By Erik Galicia
Already reeling from financial insecurity due to the COVID-19 pandemic, Riverside City College student Anthony Jardillier wondered how he would navigate the uncertainty caused by a new federal order that threatens his legal status.
Jardillier, an international student from France, began studying business at RCC in 2018 and hopes to earn a bachelor’s degree and eventually open his own business. His experience during the pandemic, like it has been for many of the close to 500 international students in the Riverside Community College District, has been difficult.
“It’s been financially rough,” Jardillier said. “Extremely stressful.”
International students pay hundreds of dollars per unit to attend California Community Colleges. The economic shutdown caused by COVID-19 left many unsure of how they would find the money to pay for the fall 2020 term.
Immigration and Customs Enforcement then ordered international students enrolled only in online programs to depart from the U.S. or transfer to a school with in-person instruction to remain in lawful status.
“If not, they may face immigration consequences including, but not limited to, the initiation of removal proceedings,” the order says.
But France is not accepting flights from the U.S. due to the risks posed by the pandemic.
Paloma Azpeitia, who came to RCC from Mexico in the fall of 2019, also explained that international students are facing an anxiety unique to them during the pandemic.
“Many of us are not living with our family,” Azpeitia said. “Now we’re afraid of our immigration status.”
Azpeitia is a communications major who came to the U.S. with hopes of becoming a fluent English speaker and wants to become a teacher one day. She said the lack of resources would cause her to struggle to continue to learn English if she were to return to Mexico as an online student.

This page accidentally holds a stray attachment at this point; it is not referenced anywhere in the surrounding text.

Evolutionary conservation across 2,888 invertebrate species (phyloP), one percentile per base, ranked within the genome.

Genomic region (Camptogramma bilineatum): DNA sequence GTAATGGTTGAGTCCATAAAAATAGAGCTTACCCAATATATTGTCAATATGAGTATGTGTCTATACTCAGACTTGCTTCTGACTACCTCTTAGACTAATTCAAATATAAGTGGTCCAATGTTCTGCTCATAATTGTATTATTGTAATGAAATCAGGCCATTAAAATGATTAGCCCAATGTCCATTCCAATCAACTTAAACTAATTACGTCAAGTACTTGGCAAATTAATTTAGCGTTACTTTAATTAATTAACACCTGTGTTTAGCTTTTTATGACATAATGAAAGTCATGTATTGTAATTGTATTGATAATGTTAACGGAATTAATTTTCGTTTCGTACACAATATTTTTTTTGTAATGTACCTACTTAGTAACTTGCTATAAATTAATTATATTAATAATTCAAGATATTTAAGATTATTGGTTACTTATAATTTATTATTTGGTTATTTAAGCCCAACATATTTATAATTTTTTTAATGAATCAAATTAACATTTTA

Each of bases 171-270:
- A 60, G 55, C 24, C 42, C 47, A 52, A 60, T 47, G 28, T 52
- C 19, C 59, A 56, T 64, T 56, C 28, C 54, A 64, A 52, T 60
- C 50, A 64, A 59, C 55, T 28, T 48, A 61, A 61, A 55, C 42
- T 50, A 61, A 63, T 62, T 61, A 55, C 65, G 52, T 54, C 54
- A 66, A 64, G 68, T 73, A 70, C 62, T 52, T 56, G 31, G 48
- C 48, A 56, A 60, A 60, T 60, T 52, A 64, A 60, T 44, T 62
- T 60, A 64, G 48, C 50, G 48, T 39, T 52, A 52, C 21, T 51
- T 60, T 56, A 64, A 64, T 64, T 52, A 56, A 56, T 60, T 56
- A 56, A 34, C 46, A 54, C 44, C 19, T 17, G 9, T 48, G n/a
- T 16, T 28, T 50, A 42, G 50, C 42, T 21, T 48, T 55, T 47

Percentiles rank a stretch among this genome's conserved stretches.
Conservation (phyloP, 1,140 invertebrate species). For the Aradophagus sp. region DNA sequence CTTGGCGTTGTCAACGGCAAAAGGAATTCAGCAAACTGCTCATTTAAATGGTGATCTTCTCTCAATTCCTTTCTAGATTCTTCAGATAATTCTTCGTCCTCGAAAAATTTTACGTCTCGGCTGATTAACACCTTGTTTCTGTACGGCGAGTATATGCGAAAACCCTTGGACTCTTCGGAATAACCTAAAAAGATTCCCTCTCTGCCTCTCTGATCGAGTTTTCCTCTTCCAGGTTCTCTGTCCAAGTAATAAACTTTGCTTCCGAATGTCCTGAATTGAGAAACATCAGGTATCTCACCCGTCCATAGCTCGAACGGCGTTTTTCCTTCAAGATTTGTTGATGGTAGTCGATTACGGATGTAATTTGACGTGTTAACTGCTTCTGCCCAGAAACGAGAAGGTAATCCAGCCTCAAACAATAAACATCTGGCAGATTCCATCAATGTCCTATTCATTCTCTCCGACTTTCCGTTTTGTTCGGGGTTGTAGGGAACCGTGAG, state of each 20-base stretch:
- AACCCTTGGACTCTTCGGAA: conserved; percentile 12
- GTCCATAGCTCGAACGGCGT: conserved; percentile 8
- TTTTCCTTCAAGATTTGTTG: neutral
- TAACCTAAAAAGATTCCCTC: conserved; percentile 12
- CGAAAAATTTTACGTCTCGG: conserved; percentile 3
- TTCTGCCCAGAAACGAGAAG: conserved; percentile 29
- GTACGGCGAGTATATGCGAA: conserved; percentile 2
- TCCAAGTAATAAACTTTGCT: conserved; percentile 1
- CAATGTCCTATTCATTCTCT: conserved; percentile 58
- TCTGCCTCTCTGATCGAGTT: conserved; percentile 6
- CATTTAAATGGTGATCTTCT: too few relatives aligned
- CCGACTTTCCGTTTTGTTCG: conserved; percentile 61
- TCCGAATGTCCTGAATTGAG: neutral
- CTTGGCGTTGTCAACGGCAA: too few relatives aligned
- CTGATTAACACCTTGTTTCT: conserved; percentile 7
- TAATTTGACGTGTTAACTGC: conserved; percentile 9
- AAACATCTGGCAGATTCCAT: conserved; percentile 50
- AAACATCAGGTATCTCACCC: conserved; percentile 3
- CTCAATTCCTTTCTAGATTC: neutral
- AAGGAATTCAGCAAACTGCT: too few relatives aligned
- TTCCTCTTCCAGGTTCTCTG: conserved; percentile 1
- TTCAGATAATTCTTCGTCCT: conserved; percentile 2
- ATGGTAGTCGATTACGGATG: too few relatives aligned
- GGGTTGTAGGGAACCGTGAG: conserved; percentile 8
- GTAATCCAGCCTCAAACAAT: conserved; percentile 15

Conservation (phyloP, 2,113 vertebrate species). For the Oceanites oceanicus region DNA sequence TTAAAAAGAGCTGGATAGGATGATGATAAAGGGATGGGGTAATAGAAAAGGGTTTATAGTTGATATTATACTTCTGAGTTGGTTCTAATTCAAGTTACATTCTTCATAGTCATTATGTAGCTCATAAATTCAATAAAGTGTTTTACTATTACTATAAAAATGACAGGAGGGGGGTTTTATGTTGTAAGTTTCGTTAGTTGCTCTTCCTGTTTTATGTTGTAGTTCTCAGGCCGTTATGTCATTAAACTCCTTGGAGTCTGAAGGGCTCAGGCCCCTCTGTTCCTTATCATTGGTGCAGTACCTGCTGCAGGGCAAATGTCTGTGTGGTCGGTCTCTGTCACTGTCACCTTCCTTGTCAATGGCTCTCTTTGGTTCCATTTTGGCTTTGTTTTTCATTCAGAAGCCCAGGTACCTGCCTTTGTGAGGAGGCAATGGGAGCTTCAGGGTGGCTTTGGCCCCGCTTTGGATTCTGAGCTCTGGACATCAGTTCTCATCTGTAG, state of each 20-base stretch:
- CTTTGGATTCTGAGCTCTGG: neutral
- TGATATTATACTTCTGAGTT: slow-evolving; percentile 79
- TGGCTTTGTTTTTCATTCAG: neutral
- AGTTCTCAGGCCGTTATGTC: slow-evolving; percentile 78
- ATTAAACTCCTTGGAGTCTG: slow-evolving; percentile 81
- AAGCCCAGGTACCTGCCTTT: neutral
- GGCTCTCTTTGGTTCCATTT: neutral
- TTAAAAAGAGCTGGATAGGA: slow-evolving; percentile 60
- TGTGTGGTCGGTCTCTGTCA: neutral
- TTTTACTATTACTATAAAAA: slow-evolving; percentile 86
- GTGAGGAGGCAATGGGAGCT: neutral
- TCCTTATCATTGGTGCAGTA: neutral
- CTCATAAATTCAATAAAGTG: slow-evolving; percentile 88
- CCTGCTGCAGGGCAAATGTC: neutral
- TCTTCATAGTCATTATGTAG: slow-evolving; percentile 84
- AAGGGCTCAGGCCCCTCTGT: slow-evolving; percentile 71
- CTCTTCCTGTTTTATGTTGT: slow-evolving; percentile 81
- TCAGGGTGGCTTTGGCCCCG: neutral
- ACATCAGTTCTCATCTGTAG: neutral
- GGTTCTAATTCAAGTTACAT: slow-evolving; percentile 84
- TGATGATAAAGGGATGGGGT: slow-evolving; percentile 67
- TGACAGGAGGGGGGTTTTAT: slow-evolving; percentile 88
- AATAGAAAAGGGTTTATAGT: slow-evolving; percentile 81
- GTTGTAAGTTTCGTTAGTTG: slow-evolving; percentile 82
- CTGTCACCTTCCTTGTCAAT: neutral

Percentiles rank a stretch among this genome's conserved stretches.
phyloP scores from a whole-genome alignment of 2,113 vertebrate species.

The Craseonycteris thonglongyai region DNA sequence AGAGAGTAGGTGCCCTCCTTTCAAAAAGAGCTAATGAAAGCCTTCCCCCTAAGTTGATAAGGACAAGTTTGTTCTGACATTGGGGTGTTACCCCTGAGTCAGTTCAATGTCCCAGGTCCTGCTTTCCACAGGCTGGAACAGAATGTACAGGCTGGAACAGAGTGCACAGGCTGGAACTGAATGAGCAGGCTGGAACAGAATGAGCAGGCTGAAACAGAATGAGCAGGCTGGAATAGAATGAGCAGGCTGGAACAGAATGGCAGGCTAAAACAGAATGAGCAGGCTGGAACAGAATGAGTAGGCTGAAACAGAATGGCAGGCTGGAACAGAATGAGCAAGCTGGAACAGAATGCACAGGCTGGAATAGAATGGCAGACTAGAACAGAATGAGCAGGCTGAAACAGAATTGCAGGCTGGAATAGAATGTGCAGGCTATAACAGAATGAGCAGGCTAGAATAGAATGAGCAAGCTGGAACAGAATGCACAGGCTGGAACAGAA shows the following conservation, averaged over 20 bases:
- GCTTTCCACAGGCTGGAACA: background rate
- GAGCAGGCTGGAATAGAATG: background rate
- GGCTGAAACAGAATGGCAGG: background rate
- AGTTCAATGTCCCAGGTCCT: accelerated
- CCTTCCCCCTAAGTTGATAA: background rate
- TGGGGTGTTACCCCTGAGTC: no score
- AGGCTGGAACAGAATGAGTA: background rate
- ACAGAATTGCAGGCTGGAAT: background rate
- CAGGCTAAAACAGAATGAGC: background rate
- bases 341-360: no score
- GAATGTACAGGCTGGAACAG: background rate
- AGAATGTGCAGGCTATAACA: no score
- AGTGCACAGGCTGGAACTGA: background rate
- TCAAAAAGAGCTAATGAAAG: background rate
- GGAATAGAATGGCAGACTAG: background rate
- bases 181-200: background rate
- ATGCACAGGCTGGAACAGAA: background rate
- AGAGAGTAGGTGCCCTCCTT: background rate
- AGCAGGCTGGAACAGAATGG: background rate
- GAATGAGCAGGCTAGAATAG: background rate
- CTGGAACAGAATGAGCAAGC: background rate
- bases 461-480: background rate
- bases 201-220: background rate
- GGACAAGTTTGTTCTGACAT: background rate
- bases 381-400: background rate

“It wouldn’t be the same,” Azpeitia said.
Several lawsuits have been filed against President Donald Trump’s administration since the order was issued July 6, the first coming from Harvard University and the Massachusetts Institute of Technology on July 8. The State of California also filed a lawsuit July 9.
Wolde-Ab Isaac, RCCD chancellor, condemned ICE’s order, calling it counterproductive to the education mission of the country, a disruption of students’ educational journeys, and an attempt to penalize institutions for attempting to protect students from COVID-19 by making the fall an online semester.
“The pandemic is the fault of neither the institution nor international students studying in the U.S.,” Isaac said in an email sent to students July 9. “Neither should be penalized. RCCD will work with the California Community Colleges state chancellor’s office and the national Presidents’ Alliance On Higher Education and Immigration to put pressure on Congress to block and challenge ICE on this unfair ruling.”
RCC President Gregory Anderson hosted a Zoom conference with over 60 international students July 10, where he said the college remains hopeful the lawsuits will stop the ruling.